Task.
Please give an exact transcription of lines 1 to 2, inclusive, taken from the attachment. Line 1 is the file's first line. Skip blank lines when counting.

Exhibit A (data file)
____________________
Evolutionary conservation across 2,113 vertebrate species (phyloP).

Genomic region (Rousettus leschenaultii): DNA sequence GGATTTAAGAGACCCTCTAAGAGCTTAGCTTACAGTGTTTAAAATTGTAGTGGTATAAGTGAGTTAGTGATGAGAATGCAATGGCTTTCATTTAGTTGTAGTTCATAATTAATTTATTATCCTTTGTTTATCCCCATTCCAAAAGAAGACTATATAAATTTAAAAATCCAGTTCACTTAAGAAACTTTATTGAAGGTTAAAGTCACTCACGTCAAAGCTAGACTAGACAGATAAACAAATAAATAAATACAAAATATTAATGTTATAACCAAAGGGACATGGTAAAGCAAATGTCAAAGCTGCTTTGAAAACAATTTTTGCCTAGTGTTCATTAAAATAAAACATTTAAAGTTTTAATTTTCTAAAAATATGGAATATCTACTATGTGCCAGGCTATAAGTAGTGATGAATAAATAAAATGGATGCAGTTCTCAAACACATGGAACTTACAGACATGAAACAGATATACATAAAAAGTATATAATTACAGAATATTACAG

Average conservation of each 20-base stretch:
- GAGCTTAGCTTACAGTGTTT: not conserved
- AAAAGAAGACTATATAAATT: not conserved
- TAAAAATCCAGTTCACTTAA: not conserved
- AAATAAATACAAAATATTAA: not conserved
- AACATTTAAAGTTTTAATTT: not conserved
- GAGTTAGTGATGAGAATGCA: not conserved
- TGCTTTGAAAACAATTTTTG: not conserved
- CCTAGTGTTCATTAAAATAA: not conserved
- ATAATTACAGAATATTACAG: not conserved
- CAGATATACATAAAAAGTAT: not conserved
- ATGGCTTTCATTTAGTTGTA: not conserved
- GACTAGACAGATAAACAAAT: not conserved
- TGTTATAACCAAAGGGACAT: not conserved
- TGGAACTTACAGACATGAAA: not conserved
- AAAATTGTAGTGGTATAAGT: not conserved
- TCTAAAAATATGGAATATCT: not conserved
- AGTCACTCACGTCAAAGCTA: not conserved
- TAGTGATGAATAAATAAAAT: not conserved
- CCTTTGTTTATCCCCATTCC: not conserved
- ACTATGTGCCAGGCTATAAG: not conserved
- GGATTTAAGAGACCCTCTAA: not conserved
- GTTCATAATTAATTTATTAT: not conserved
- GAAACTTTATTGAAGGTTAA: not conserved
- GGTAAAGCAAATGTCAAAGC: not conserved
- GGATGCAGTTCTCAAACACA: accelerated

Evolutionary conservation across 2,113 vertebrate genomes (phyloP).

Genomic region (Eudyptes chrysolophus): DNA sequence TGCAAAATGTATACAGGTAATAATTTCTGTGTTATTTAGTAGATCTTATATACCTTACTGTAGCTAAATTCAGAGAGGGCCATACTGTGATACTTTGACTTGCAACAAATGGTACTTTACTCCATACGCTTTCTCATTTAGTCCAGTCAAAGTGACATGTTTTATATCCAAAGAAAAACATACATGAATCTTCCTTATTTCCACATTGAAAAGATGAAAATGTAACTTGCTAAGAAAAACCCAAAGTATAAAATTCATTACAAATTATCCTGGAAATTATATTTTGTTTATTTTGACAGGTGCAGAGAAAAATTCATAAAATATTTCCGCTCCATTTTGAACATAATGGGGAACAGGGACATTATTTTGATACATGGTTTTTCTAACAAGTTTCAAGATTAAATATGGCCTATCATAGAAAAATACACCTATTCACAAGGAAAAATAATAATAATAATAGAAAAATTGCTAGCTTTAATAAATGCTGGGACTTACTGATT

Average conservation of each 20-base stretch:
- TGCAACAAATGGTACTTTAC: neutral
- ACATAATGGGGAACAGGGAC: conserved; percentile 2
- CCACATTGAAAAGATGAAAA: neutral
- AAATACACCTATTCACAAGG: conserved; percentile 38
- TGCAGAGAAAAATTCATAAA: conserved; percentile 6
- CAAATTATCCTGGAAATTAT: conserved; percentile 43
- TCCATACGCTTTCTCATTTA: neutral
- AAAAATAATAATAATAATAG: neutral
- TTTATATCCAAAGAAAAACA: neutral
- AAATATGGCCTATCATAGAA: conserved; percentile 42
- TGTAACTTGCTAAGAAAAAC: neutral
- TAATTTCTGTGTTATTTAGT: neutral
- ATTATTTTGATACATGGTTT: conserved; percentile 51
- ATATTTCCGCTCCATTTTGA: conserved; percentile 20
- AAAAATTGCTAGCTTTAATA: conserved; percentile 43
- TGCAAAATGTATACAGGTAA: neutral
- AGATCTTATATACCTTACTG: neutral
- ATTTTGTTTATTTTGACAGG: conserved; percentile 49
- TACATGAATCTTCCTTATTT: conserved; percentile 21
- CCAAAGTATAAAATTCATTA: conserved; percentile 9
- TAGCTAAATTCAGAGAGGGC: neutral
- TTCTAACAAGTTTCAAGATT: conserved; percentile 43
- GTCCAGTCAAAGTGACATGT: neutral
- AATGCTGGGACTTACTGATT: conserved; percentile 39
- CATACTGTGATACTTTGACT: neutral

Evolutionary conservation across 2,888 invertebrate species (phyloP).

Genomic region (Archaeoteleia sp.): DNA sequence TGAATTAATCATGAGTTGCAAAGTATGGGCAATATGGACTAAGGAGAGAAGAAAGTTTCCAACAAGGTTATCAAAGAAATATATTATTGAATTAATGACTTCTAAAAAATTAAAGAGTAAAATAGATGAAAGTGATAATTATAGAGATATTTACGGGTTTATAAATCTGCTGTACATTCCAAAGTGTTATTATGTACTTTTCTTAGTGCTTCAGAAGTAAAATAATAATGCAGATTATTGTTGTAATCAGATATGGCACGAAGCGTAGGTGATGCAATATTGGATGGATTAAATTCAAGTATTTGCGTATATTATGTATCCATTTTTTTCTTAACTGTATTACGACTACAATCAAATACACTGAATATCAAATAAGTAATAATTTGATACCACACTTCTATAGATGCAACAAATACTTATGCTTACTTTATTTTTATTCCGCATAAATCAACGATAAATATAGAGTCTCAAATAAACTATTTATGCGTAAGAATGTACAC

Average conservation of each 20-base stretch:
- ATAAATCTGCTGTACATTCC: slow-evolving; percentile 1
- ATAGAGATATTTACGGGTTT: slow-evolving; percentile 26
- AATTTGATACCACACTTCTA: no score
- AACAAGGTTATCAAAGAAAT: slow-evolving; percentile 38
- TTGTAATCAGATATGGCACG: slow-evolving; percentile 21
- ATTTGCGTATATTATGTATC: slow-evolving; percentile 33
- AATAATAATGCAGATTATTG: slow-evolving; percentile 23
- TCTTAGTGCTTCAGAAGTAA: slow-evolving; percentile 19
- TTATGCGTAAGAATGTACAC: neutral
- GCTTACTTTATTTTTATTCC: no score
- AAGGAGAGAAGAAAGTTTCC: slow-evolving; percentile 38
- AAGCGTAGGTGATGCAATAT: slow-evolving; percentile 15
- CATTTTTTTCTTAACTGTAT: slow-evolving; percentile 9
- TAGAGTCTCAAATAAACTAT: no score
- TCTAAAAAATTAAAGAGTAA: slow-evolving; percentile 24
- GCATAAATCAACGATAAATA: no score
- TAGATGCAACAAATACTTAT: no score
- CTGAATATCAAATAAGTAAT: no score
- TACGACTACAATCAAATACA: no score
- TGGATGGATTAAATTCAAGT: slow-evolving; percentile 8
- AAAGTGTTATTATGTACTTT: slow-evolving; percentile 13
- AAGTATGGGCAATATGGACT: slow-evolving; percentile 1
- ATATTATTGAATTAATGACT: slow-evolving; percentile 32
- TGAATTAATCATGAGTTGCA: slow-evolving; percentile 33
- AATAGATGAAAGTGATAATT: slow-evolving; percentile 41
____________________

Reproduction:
Evolutionary conservation across 2,113 vertebrate species (phyloP).

Genomic region (Rousettus leschenaultii): DNA sequence GGATTTAAGAGACCCTCTAAGAGCTTAGCTTACAGTGTTTAAAATTGTAGTGGTATAAGTGAGTTAGTGATGAGAATGCAATGGCTTTCATTTAGTTGTAGTTCATAATTAATTTATTATCCTTTGTTTATCCCCATTCCAAAAGAAGACTATATAAATTTAAAAATCCAGTTCACTTAAGAAACTTTATTGAAGGTTAAAGTCACTCACGTCAAAGCTAGACTAGACAGATAAACAAATAAATAAATACAAAATATTAATGTTATAACCAAAGGGACATGGTAAAGCAAATGTCAAAGCTGCTTTGAAAACAATTTTTGCCTAGTGTTCATTAAAATAAAACATTTAAAGTTTTAATTTTCTAAAAATATGGAATATCTACTATGTGCCAGGCTATAAGTAGTGATGAATAAATAAAATGGATGCAGTTCTCAAACACATGGAACTTACAGACATGAAACAGATATACATAAAAAGTATATAATTACAGAATATTACAG